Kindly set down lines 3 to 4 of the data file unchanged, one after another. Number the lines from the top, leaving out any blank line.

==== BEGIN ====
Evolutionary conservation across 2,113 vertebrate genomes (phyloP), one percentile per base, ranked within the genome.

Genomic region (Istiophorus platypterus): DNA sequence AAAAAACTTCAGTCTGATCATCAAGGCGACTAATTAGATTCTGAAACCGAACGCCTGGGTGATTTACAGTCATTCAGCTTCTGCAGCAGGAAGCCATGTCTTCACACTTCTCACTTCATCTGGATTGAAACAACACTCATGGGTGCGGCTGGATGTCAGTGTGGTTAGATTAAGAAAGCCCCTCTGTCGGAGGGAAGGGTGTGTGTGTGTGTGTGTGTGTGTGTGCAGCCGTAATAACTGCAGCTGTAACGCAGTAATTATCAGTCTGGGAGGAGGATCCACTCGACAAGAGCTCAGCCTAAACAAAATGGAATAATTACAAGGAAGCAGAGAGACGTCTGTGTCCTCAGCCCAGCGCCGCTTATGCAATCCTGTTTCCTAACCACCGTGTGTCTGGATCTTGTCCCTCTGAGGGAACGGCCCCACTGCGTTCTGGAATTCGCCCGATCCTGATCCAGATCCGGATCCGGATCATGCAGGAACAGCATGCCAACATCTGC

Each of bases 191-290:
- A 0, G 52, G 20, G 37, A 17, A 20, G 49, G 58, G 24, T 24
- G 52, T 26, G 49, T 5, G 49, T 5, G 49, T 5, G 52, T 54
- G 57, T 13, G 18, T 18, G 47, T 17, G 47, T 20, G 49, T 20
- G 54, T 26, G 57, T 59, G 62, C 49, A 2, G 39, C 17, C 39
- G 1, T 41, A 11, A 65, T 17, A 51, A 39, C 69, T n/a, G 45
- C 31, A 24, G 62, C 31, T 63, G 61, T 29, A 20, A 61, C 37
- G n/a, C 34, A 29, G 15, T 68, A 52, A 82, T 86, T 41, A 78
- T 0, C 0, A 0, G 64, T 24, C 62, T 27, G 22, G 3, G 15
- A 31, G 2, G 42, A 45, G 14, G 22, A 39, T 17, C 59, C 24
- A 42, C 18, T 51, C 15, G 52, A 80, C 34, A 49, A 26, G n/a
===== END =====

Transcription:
Each of bases 191-290:
- A 0, G 52, G 20, G 37, A 17, A 20, G 49, G 58, G 24, T 24